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Re: Lymphedema
 

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Published: 13 years ago
 
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Re: Lymphedema


http://en.wikipedia.org/wiki/Lymphedema

Lymphedema, also spelled lymphoedema, also known as lymphatic obstruction, is a condition of localized fluid retention caused by a compromised lymphatic system. The lymphatic system (often referred to as the body's "second" circulatory system) collects and filters the interstitial fluid of the body. Lymphedema has been barely recognized as being a serious health problem; however, this is slowly changing due to education and awareness. The danger with lymphedema comes from the constant risk of developing an uncontrolled infection in the affected limb. Still, physicians and medical staff who practice in fields where this disease is uncommon may fail to correctly diagnose the condition due to the apparent lack of information regarding this disease.

Causes

Lymphedema (also see Elephantiasis) may be inherited (primary) or caused by injury to the lymphatic vessels (secondary). It is most frequently seen after lymph node dissection, surgery and/or radiation therapy, in which damage to the lymphatic system is caused during the treatment of cancer, most notably breast cancer. In many cancer patients this condition does not develop until months or even years after their therapy has concluded. Lymphedema may also be associated with accidents or certain diseases or problems that may inhibit the lymphatic system from functioning properly. In tropical areas of the world, a common cause of secondary lymphedema is filariasis, a parasitic infection.

While the exact cause of primary lymphedema is still unknown, it generally occurs due to poorly-developed or missing lymph nodes and/or channels in the body. Lymphedema may be present at birth, develop at the onset of puberty (praecox), or not become apparent for many years into adulthood (tarda). Some cases of lymphedema may be associated with other vascular abnormalities. In the lower extremity it will be unilateral or bilateral. If it is bilateral, one leg may be worse than the other.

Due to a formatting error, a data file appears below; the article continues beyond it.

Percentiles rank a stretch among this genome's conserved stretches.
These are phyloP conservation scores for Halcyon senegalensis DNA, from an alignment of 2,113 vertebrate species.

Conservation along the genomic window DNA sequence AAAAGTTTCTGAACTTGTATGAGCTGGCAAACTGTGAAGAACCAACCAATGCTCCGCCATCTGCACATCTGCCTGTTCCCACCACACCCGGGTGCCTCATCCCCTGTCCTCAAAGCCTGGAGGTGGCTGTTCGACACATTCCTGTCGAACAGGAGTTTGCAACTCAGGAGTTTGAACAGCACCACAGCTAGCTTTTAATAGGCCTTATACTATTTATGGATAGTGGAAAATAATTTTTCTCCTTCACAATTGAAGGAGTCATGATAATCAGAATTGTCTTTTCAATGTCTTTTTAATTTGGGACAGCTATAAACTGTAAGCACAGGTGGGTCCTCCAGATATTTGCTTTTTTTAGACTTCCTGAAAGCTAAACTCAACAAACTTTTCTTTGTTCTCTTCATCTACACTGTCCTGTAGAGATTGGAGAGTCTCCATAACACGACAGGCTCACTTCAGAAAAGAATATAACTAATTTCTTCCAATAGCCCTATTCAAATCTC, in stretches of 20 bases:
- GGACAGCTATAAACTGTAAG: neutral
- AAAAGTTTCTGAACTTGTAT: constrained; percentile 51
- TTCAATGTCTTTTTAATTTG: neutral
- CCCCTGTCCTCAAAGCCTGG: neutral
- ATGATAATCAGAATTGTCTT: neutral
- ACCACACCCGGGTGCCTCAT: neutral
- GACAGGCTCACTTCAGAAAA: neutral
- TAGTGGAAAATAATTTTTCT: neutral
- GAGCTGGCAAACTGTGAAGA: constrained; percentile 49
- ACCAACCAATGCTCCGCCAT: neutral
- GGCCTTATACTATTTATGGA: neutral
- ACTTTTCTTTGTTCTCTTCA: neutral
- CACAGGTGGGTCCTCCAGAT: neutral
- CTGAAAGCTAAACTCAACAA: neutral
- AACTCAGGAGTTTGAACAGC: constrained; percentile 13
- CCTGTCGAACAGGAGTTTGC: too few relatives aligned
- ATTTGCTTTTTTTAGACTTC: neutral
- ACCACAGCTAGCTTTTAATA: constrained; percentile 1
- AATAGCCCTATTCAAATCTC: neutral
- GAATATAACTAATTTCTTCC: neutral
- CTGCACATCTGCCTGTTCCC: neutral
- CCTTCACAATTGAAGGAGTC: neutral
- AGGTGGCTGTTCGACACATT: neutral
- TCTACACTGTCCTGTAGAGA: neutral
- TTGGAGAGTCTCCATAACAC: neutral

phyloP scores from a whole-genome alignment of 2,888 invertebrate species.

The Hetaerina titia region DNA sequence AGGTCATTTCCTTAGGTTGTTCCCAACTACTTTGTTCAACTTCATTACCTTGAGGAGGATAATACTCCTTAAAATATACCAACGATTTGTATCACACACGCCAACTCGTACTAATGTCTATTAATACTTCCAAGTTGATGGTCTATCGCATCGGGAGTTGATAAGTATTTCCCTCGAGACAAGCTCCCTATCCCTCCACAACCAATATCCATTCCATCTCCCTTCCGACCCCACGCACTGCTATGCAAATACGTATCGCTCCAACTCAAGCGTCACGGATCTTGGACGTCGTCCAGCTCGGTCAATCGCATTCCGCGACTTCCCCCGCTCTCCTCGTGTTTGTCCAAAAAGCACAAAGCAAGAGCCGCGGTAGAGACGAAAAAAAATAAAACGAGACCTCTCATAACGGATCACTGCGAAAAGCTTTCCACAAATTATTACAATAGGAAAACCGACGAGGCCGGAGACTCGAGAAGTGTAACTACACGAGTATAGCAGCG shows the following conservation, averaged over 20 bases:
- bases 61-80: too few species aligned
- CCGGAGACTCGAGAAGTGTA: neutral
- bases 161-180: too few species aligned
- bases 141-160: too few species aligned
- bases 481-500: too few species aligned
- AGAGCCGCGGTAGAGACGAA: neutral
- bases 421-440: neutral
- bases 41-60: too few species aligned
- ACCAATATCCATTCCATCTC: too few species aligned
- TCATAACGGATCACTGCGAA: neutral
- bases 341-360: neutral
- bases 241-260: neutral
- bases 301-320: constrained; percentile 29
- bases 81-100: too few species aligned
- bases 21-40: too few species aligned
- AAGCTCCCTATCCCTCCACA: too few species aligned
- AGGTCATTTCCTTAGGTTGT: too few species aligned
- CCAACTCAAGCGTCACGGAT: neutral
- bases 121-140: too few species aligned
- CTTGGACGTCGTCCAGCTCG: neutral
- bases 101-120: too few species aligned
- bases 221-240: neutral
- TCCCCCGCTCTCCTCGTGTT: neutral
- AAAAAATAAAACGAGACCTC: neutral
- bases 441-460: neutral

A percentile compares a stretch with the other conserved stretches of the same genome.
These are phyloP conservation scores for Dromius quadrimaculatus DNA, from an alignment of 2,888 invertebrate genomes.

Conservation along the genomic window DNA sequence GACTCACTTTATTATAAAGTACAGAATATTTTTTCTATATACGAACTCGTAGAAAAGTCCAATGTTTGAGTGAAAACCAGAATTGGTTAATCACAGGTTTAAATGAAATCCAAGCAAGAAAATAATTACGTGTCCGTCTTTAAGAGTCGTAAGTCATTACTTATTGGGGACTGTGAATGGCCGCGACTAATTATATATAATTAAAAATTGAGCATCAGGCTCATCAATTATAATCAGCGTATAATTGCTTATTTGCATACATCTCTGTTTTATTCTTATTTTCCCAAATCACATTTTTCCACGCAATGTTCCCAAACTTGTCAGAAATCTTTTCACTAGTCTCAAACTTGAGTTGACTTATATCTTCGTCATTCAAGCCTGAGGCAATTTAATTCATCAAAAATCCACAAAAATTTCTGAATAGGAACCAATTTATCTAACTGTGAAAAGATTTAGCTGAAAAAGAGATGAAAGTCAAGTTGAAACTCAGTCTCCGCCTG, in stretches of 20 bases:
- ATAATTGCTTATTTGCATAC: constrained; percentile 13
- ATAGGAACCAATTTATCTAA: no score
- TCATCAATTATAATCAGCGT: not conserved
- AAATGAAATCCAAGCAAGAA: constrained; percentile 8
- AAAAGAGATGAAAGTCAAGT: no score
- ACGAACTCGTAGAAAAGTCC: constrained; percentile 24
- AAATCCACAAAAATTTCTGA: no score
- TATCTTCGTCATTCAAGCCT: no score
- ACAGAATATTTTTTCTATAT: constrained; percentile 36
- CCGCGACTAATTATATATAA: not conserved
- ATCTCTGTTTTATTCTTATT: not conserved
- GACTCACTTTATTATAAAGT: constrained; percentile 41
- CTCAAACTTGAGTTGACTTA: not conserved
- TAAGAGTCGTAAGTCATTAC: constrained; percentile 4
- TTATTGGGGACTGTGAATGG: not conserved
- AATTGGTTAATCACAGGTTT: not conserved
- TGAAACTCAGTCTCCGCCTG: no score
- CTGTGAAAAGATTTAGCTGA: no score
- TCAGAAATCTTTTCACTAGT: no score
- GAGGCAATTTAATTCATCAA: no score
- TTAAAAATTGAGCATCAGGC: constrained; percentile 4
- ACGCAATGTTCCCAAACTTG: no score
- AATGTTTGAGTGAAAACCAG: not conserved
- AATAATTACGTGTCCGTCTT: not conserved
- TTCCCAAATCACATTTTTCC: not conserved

Lymphedema affects both men and women. In women, it is most prevalent in the upper limbs after breast cancer surgery and lymph node dissection, occurring in the arm on the side of the body in which the surgery is performed. It may also occur in the lower limbs or groin after surgery for colon, ovarian or uterine cancer in which removal of lymph nodes is required. In men, lower-limb primary lymphedema is most common, occurring in one or both legs. Surgery and/or treatment for prostate, colon and testicular cancers may result in secondary lymphedema, particularly where lymph nodes have been removed or damaged.

The onset of secondary lymphedema in patients who have had cancer surgery has also been linked to aircraft flight (likely due to decreased cabin pressure). For breast cancer survivors, wearing a prescribed and properly-fitted low-compression sleeve and gauntlet may help decrease swelling during flight.

Some cases of lower-limb lymphedema have been associated with the use of Tamoxifen, due to the blood clots and deep vein thrombosis (DVT) that can be caused by this medication.

[edit] Symptoms

Symptoms may include severe fatigue, a heavy swollen limb or localized fluid accumulation in other body areas, including the head or neck, discoloration of the skin overlying the lymphedema, and eventually deformity (elephantiasis).

Lymphedema should not be confused with edema arising from venous insufficiency, which is not lymphedema. However, untreated venous insufficiency can progress into a combined venous/lymphatic disorder which is treated the same way as lymphedema (see Treatment below).

Complications

When the lymphatic impairment becomes so great that the lymph fluid exceeds the lymphatic system's ability to transport it, an abnormal amount of protein-rich fluid collects in the tissues of the affected area. Left untreated, this stagnant, protein-rich fluid causes tissue channels to increase in size and number, reducing the availability of oxygen. This interferes with wound healing and provides a rich culture medium for bacterial growth that can result in infections: cellulitis, lymphangitis, lymphadenitis, and in severe cases, skin ulcers. It is vital for lymphedema patients to be aware of the symptoms of infection and to seek treatment at the first signs, since recurrent infections, in addition to their inherent danger, further damage the lymphatic system and set up a vicious circle.

Very rarely, in certain exceptionally severe cases, lymphedema untreated over many years can lead to a form of cancer known as Lymphangiosarcoma.

Since lymphedema is disfiguring, causes difficulties in daily living and can lead to lifestyle becoming severely limited, it may also result in psychological distress.

 

 

 
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